The Oil Lamp

by David Brandt Berg

free-bible-studies-online-the-oil-lamp

We need to learn to save the first place in our hearts and lives and time for Jesus. We belong to Him first of all, and the first place must belong to Him—for rest and prayer and fellowship with Jesus, and for feeding from His Word. We cannot do the Master’s work without the Master’s power—and to get it, we must spend time with the Master. Then we must let Him do the work through us. Many people give their needs and problems to the Lord in prayer, but then turn around and try to meet those needs and solve those problems on their own, without depending on the Lord to work on their behalf.

We ought to take a lesson from the oil lamp: It must be the oil that burns and not the wick, for if the wick burns without oil, it will destroy itself. We must immerse ourselves in Jesus and let Him burn to light the way, because if we try to do that ourselves, we’ll soon burn out.

The flame of the lamp burns so beautifully and brightly and clearly when the oil burns, but it gets smoky and stinky when just the wick burns. The lamp’s wick must be deeply immersed in the oil. Most of the wick is in the oil, and only a tiny tip of it is exposed to the air and the flame. That way, it’s mostly oil that burns and very little of the wick—almost none. The oil flows freely through a wick that is deeply soaked in the oil. Then it is the oil that burns and not the wick, and it gives bright, pure, clear light.

“It is no longer I who live, but Christ lives in me” (Galatians 2:20). It is not I that burn, but Christ must burn within me. You can be a beautiful wick, but you’ll burn black with too little oil. You must soak yourself in the oil, so you burn not, but He burns through you. Then you ‘ll give pure light, smokeless light, clear light, beautiful light to all that are in the house (Matthew 5:15-16).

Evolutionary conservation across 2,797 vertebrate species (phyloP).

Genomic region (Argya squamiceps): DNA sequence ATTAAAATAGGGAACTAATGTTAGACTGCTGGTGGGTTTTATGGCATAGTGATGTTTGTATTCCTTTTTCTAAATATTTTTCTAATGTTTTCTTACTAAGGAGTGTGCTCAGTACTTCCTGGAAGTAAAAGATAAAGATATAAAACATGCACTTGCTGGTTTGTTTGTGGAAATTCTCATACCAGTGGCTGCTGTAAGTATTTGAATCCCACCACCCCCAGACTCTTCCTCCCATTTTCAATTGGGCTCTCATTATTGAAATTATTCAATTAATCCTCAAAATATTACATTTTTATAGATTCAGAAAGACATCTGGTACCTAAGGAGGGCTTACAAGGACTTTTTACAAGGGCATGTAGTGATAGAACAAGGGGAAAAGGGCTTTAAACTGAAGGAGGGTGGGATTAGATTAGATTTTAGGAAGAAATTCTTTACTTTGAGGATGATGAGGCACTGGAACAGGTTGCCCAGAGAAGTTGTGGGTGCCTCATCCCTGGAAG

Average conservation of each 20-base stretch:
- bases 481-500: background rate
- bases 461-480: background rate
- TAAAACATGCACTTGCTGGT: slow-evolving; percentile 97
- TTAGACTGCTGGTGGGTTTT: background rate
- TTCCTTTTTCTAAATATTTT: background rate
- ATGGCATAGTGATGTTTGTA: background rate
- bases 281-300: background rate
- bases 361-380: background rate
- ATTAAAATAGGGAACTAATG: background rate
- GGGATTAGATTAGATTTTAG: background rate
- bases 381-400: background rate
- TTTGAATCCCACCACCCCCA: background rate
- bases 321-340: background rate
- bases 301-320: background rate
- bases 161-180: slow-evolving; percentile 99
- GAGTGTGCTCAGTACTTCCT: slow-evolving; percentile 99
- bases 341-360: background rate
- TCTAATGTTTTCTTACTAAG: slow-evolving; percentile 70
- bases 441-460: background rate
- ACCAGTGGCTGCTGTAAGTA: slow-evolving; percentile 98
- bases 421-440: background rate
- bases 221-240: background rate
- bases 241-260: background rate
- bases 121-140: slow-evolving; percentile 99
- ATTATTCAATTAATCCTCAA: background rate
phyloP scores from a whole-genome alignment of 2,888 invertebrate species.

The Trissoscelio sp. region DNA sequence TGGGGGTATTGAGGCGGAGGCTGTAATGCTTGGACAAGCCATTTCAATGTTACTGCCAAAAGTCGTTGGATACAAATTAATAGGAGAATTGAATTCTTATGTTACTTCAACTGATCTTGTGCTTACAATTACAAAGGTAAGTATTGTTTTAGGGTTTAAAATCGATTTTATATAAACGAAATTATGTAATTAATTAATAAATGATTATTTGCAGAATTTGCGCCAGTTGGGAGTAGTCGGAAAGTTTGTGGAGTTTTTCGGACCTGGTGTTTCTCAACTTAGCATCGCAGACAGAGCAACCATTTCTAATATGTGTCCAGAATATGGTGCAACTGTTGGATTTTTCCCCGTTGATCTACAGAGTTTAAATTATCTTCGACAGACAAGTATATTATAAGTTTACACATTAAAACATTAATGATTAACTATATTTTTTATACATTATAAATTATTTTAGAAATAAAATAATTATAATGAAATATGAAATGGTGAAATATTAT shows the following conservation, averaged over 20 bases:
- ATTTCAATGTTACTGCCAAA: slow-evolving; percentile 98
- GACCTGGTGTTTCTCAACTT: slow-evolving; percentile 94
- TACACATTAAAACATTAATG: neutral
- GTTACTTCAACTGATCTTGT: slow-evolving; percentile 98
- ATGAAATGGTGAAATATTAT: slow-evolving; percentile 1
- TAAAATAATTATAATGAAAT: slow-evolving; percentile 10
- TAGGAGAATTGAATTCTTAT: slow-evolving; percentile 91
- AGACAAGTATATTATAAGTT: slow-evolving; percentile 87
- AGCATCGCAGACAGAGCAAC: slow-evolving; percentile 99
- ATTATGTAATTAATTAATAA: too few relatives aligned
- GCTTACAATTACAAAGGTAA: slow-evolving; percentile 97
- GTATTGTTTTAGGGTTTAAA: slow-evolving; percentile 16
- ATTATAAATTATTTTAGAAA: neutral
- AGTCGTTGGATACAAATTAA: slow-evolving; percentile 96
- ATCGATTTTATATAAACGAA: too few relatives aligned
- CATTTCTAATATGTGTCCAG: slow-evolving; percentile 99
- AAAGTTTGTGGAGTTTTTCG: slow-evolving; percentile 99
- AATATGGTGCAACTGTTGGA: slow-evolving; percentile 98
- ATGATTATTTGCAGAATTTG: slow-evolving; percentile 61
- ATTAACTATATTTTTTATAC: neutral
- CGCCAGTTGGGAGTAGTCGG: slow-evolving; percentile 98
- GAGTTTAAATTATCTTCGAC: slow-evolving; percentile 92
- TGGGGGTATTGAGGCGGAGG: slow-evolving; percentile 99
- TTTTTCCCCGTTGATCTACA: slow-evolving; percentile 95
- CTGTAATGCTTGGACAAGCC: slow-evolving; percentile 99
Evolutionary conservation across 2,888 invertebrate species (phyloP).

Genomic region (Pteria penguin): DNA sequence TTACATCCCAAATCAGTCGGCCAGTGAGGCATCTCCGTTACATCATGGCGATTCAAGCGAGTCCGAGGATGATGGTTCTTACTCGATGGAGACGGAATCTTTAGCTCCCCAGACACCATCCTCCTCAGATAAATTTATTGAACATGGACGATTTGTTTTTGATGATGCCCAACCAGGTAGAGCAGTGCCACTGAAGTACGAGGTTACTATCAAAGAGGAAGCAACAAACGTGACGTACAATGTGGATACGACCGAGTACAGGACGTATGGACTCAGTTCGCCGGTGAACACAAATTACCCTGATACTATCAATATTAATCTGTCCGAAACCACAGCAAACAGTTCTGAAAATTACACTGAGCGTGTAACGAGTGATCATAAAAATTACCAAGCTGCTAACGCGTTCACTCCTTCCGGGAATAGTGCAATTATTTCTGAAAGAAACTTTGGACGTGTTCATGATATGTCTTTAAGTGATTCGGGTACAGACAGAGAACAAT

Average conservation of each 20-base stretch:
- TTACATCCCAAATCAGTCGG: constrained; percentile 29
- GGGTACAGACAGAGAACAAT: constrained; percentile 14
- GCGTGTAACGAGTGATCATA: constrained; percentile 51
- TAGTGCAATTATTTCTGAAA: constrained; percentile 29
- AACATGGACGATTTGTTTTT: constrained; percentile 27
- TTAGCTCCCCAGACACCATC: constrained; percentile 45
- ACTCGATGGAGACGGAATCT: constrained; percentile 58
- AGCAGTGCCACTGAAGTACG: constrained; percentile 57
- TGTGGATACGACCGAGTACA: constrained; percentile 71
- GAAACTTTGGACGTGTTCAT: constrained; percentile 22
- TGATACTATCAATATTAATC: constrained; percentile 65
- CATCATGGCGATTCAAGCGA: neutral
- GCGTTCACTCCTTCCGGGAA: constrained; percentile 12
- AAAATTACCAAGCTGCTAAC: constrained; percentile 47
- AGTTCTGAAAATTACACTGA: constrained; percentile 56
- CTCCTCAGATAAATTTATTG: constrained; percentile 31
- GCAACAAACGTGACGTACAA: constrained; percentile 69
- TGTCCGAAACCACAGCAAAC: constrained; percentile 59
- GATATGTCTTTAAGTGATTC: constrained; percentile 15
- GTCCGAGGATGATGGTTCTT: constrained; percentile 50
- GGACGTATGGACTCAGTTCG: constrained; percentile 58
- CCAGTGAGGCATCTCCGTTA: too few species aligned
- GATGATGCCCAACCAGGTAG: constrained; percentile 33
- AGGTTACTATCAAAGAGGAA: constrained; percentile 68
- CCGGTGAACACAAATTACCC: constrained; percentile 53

When I was a boy, they had beautiful kerosene lamps in every home, on every table. They had lovely glass bowls for the oil, so you could see their wicks and the level of the oil and knew when to replenish them. The lamp burned best when full of oil. When the level got low, too much of the wick would be out of the oil for the wick to be thoroughly soaked. Then the wick itself would begin to burn faster, and the lamp would give off smoke. We sometimes try too hard, work too hard, and try to do everything ourselves. To paraphrase the chorus of an old Gospel song:

Let go and let God have His wonderful way,
Let go and let God have His way.
He’ll fill with His Spirit and burn day by day.
Let go and let God have His way!

Most people don’t know much about oil lamps anymore, but something that everyone can relate to is a water faucet. When you turn on a faucet, is the faucet “working”? No, it’s not! The faucet is doing nothing. It’s pressure behind the water that causes it to flow through the faucet. All you do is turn the handle on the faucet, and the water flows out with effortless ease. The faucet is just the channel, just a hole, to let the water out. You say the faucet’s working? The faucet is not working. It’s the water pressure that is doing the work. The faucet is just letting it flow. The power isn’t in the faucet; the power comes from the gravity feed or pump. The pump or the weight of the water in a tank creates pressure in the water pipe, so all you have to do is turn the tap to release it, and out it flows. You’re like the faucet; the Lord is the water pressure. Just open the faucet and let it flow!

So stop trying to do the work yourself, and let God do it. Let go and let God! Just let the Lord through. Let the oil burn. Let the water flow. Let the Lord do it! (More Like Jesus, A Mountain Streams Book)

 
 

Copyright © Aurora Production SA. All Rights Reserved.

Advertisements

Author: Frederick Olson

I am crucified with Christ: nevertheless I live; yet not I, but Christ liveth in me.

Leave a Reply

Please log in using one of these methods to post your comment:

WordPress.com Logo

You are commenting using your WordPress.com account. Log Out / Change )

Twitter picture

You are commenting using your Twitter account. Log Out / Change )

Facebook photo

You are commenting using your Facebook account. Log Out / Change )

Google+ photo

You are commenting using your Google+ account. Log Out / Change )

Connecting to %s